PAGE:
Enquirer threatening to publish naked selfies world’s richest man Jeff Bezos sent to lover unless he drops claims magazine’s expose was politically motivated

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World’s richest man,  Jeff Bezos has published a shocking letter that was sent to him by a National Enquirer editor threatening to publish nude photos of the Amazon billionaire if he did not take down the claims that the decision to expose the billionaire’s affair with Lauren Sanchez was politically motivated.

In the email, American Media’s Chief Content Officer Dylan Howard comments that ‘with The Washington Post poised to publish unsubstantiated rumors of The National Enquirer’s initial report, I wanted to describe to you the photos obtained during our newsgathering.’

He then goes on to claim that the Enquirer has the unclad pic’ sent by Bezos and a photo that shows Sanchez’s ‘nether region.’

After listing the images, Howard writes: ‘It would give no editor pleasure to send this email. I hope common sense can prevail – and quickly.’

Bezos did respond quickly, by posting that letter and two others online.

The first email was sent on February 5, a proposed was sent on February 6 and a third email was sent at an unknown date in response to a February 4 note sent by Bezos’ lawyer Marty Singer to Howard.

These emails were sent just a few months after American Media agreed to fully cooperate with a Department of Justice investigation involving President Trump under penalty of law.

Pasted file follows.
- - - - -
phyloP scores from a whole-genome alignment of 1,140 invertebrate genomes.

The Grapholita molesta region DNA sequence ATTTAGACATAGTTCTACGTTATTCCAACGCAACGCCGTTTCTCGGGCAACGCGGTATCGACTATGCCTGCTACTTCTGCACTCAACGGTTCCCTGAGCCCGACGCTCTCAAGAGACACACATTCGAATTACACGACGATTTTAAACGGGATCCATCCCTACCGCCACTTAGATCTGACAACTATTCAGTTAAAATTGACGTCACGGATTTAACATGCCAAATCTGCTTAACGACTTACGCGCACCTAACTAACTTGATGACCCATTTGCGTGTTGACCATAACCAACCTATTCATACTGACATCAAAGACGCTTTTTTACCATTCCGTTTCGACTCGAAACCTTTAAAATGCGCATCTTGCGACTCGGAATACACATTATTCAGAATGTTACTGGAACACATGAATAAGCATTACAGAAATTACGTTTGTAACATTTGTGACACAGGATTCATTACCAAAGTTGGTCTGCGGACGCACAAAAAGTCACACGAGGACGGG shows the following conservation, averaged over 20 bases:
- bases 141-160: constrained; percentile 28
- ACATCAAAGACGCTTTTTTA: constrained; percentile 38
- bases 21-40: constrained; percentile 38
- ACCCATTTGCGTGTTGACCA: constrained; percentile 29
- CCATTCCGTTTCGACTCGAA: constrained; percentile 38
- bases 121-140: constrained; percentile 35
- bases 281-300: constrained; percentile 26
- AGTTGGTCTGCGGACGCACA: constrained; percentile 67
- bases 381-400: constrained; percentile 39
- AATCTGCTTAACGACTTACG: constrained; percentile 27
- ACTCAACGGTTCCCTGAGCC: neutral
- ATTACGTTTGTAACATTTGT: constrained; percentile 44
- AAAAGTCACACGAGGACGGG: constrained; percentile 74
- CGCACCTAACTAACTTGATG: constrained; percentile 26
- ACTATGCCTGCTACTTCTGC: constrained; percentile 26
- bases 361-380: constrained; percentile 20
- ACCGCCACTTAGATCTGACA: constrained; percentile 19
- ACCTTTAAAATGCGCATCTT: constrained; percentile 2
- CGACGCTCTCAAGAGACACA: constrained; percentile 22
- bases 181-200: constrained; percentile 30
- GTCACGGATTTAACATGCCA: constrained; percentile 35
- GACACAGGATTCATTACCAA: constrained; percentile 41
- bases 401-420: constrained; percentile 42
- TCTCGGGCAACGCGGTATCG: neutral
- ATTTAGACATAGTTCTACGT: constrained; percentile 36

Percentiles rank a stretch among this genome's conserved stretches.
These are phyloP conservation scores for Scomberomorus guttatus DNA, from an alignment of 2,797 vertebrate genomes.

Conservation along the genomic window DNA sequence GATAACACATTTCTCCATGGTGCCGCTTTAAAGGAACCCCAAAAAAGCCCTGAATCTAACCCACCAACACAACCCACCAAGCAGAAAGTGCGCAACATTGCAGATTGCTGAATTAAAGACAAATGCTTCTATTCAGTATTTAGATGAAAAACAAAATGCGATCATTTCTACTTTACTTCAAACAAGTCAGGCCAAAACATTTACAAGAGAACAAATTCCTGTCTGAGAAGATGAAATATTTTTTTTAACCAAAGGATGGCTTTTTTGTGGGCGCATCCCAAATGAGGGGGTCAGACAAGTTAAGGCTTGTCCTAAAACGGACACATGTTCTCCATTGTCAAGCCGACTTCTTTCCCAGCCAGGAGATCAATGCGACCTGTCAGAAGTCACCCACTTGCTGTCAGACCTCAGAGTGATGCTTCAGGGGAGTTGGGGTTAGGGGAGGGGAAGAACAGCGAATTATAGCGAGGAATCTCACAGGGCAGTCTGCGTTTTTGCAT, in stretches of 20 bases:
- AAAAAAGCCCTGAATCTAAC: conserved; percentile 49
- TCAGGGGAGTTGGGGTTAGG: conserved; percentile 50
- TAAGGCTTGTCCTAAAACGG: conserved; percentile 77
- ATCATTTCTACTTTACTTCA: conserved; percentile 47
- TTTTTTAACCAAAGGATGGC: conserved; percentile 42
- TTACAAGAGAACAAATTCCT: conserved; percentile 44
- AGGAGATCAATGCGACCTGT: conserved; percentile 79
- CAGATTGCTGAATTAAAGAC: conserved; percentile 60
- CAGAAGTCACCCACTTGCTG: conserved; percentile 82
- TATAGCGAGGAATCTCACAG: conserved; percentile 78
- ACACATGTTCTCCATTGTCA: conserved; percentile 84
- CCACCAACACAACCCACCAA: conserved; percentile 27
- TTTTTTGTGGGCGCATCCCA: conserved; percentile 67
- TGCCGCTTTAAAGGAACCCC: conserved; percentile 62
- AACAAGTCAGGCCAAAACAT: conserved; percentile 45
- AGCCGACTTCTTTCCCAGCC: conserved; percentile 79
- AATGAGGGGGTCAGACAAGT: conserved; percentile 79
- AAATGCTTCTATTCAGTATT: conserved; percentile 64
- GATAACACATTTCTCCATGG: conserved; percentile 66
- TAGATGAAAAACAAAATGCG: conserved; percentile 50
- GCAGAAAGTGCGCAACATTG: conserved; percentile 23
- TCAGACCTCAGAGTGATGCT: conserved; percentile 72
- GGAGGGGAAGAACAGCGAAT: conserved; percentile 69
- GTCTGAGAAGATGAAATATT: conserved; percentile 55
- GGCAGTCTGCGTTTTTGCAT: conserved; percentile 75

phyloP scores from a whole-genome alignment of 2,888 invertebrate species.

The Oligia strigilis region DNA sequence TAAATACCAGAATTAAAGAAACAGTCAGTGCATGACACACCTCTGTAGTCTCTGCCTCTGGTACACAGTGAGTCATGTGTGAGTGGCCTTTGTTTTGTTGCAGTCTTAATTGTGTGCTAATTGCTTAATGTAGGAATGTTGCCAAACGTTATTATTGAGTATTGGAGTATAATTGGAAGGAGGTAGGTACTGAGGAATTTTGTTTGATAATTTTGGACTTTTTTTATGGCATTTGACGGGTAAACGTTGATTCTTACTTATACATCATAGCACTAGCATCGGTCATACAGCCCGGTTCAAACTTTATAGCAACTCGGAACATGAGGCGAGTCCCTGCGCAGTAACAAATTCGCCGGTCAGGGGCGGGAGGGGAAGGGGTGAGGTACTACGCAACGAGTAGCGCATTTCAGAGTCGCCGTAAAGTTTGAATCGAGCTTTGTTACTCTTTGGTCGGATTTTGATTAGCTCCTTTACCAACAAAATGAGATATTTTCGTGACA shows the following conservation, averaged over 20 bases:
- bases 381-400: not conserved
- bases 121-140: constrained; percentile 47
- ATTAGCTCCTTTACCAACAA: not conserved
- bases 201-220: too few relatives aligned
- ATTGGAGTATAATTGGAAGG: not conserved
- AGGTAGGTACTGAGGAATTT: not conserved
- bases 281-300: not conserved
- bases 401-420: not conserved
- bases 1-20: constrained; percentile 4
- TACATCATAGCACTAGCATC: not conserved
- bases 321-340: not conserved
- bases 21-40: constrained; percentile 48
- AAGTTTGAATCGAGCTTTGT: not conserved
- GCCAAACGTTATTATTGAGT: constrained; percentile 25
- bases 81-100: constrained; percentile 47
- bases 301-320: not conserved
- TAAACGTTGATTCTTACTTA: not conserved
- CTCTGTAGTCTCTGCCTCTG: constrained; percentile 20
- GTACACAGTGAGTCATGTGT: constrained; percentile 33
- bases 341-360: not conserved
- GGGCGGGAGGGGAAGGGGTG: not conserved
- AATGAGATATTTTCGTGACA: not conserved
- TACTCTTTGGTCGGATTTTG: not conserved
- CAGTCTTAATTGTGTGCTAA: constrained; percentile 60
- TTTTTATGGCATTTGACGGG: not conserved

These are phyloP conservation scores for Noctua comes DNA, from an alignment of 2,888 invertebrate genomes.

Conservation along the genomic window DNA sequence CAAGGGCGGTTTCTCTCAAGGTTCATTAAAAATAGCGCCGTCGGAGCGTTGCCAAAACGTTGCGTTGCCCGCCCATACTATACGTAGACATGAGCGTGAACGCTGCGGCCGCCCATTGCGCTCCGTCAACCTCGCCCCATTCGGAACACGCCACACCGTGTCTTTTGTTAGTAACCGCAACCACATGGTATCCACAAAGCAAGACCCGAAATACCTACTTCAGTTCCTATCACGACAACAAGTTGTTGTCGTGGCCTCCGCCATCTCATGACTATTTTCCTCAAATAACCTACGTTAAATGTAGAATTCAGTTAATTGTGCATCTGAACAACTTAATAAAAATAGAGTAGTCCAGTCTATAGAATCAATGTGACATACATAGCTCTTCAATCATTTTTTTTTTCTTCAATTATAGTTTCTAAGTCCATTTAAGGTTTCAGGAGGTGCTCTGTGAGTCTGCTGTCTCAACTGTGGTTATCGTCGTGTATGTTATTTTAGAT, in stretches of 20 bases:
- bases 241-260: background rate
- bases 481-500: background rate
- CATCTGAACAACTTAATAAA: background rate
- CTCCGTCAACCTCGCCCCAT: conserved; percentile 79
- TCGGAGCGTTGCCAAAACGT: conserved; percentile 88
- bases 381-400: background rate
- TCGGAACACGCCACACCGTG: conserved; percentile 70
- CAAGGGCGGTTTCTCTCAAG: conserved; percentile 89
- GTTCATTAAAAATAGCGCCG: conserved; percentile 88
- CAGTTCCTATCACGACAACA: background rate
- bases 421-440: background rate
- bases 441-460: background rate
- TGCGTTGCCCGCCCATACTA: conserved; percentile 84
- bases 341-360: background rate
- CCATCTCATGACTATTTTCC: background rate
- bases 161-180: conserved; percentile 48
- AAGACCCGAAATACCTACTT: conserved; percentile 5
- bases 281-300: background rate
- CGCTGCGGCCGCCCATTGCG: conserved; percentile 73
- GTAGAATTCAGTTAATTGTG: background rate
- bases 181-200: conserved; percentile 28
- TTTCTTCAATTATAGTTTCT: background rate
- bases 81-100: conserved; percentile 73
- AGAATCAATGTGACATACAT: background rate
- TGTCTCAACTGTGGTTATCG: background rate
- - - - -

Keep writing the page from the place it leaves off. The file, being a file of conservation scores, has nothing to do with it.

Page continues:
‘Well, that got my attention. But not in the way they likely hoped. Any personal embarrassment AMI could cause me takes a back seat because there’s a much more important matter involved here,’ explained Bezos in a post on Medium.

‘If in my position I can’t stand up to this kind of extortion, how many people can?’

Something unusual happened to me yesterday. Actually, for me it wasn’t just unusual — it was a first. I was made an offer I couldn’t refuse. Or at least that’s what the top people at the National Enquirer thought. I’m glad they thought that, because it emboldened them to put it all in writing. Rather than capitulate to extortion and blackmail, I’ve decided to publish exactly what they sent me, despite the personal cost and embarrassment they threaten.

AMI, the owner of the National Enquirer, led by David Pecker, recently entered into an immunity deal with the Department of Justice related to their role in the so-called “Catch and Kill” process on behalf of President Trump and his election campaign. Mr. Pecker and his company have also been investigated for various actions they’ve taken on behalf of the Saudi Government.

And sometimes Mr. Pecker mixes it all together:

“After Mr. Trump became president, he rewarded Mr. Pecker’s loyalty with a White House dinner to which the media executive brought a guest with important ties to the royals in Saudi Arabia. At the time, Mr. Pecker was pursuing business there while also hunting for financing for acquisitions…”